George Zimmerman Released From Jail, Again
Donations increase 20-fold after judge ups murder defendant’s bond
George Zimmerman walked out of a Florida jail Friday, after posting a $1 million bail bond set by a judge overseeing the Trayvon Martin second-degree murder case.
Zimmerman, 28, was fitted with an electronic GPS monitoring device and walked out of John E. Polk Correctional Facility just before 3 p.m. ET, the Seminole County Sheriff's Office said in statement.
Wearing a grey suit similar to the one he wore during his bond hearing one week ago, the former neighborhood watch captain was helped into a white SUV waiting outside the jail.
"He is very happy to be out. It's been a very sobering experience spending the last month in jail," a member of Zimmerman's legal team told reporters at the jail. Lead attorney Mark O'Mara said Zimmerman would likely be housed in a temporary safe house nearby.
Expressing concerns that Zimmerman planned to flee the country prior to being ordered to return to jail, Judge Kenneth Lester Jr. set strict guidelines for the defendant's release: no contact with Martin's family, no leaving Seminole County without prior court approval and no opening or maintaining bank accounts. He must also stay away from the airport and adhere to a strict curfew.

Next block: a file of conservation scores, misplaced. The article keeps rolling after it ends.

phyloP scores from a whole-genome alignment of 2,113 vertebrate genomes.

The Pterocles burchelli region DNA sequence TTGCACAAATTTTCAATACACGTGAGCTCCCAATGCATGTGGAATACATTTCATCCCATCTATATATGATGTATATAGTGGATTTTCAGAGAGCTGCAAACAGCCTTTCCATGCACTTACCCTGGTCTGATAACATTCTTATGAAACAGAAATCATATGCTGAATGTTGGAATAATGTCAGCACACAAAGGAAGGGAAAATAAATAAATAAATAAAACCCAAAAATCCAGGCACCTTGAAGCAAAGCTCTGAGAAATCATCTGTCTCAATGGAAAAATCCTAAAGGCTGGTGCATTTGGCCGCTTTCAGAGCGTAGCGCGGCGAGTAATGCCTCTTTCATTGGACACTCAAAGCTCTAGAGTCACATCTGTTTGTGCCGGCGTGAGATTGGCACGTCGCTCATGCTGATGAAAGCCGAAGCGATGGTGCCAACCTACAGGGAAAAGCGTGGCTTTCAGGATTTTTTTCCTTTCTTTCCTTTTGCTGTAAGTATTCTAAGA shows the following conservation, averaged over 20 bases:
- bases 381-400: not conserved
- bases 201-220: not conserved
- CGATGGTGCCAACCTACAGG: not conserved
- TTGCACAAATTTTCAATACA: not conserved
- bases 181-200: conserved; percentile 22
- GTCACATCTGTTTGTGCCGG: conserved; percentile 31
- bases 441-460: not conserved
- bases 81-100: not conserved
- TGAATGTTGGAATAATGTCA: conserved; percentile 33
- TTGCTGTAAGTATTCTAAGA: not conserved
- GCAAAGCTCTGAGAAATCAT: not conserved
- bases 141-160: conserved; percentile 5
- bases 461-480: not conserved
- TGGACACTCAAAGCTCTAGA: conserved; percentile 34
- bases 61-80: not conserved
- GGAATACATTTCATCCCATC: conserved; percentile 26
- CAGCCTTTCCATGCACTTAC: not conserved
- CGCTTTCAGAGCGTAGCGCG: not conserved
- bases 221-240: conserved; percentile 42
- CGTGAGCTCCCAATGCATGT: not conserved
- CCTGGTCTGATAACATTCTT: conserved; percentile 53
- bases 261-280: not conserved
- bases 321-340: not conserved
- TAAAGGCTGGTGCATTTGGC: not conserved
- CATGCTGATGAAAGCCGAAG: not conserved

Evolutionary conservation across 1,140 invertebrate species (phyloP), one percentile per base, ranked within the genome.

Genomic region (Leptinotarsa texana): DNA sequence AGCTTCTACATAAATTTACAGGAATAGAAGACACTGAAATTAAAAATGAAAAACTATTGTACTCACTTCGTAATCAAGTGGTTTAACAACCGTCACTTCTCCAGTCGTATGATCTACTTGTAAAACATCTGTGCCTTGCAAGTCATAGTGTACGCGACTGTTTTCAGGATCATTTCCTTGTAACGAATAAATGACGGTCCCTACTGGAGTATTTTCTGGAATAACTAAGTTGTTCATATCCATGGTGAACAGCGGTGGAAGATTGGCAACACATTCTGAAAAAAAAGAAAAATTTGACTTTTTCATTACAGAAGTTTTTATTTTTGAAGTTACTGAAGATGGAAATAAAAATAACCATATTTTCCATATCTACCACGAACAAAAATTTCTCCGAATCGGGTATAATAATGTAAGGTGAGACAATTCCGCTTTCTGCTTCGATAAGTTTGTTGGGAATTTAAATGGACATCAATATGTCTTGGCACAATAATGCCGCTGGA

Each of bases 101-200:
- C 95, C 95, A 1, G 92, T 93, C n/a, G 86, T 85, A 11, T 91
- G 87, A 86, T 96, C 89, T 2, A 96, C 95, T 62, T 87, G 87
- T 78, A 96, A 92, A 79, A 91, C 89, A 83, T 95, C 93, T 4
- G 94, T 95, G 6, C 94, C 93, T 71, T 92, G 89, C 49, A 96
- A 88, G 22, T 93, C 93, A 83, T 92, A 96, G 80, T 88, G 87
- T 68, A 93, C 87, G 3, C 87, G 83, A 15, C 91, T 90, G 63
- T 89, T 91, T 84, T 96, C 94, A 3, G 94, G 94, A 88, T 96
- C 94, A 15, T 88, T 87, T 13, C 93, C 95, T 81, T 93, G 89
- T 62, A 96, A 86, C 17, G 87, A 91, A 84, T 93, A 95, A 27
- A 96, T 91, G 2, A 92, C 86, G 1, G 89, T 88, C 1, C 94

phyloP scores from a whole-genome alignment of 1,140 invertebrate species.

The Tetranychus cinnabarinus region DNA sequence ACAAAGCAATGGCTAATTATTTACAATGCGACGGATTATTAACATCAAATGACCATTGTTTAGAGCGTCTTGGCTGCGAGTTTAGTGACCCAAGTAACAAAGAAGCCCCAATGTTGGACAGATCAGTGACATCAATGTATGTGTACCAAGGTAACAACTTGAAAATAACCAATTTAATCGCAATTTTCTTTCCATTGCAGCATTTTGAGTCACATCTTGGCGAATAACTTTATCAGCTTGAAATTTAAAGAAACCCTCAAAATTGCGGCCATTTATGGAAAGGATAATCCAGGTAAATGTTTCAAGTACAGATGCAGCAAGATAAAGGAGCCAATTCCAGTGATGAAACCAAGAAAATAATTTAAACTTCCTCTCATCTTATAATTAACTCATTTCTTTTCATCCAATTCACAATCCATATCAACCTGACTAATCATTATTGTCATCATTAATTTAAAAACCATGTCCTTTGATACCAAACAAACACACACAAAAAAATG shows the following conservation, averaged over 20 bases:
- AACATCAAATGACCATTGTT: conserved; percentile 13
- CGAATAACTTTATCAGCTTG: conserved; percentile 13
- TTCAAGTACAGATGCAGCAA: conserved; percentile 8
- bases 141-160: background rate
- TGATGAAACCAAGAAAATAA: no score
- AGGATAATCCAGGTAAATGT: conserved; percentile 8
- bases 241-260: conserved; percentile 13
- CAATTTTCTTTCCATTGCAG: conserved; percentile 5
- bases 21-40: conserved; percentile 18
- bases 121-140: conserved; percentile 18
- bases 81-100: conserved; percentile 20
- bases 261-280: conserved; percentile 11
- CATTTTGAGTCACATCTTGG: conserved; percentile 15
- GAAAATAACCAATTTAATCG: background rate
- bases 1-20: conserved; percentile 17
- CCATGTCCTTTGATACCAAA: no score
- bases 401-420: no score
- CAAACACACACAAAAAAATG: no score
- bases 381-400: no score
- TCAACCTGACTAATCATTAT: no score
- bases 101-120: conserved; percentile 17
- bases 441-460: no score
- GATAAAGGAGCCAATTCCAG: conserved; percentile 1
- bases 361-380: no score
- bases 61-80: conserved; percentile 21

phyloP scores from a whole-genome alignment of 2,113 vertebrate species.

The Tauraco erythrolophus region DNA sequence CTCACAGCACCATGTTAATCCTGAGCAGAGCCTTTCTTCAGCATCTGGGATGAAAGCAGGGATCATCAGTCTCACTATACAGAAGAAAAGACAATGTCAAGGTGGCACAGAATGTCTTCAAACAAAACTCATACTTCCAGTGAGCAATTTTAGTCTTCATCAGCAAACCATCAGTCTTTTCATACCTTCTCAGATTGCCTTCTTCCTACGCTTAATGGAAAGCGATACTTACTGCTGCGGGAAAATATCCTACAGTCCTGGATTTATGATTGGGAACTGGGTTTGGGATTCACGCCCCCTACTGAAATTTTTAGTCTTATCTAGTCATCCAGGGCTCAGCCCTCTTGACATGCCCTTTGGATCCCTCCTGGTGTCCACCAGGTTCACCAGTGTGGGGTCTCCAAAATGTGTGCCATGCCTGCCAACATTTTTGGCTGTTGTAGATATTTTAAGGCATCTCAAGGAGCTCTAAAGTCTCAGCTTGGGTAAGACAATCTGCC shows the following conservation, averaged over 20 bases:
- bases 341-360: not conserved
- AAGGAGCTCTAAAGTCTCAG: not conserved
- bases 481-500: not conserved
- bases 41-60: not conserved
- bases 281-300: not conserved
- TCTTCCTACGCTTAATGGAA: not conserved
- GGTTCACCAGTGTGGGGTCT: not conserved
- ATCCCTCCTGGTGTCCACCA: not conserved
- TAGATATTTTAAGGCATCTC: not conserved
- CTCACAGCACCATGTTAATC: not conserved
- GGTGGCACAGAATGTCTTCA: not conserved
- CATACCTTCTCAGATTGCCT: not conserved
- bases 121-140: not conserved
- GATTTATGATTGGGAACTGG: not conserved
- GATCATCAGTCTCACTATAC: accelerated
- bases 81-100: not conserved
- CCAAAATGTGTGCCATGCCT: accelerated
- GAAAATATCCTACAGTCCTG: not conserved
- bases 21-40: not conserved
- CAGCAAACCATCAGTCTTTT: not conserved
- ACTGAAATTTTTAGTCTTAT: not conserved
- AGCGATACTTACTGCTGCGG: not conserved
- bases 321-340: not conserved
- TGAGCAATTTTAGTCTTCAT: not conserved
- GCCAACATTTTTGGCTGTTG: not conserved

Zimmerman is charged with second-degree murder in the Feb. 26 shooting death of Martin, a 17-year-old unarmed visitor to the gated community where Zimmerman lived. He claims the two fought and that he shot the teen in self-defense.
This is the second time in more than two months that Zimmerman has been allowed out of jail. Lester revoked the initial bond when state prosecutors discovered Zimmerman and his wife lied about raising thousands through an online legal defense fund.
Earlier Friday, Martin's parents expressed disapproval at the decision to allow their son's killer out of jail again.
The teen's mother, Sybrina Fulton, speaking in New Orleans at the Essence Music Festival, an annual musical confab that features seminars on issues importance to African-Americans, said she was saddened by the idea that her son's killer "may walk free sometime, one day," the Associated Press reports.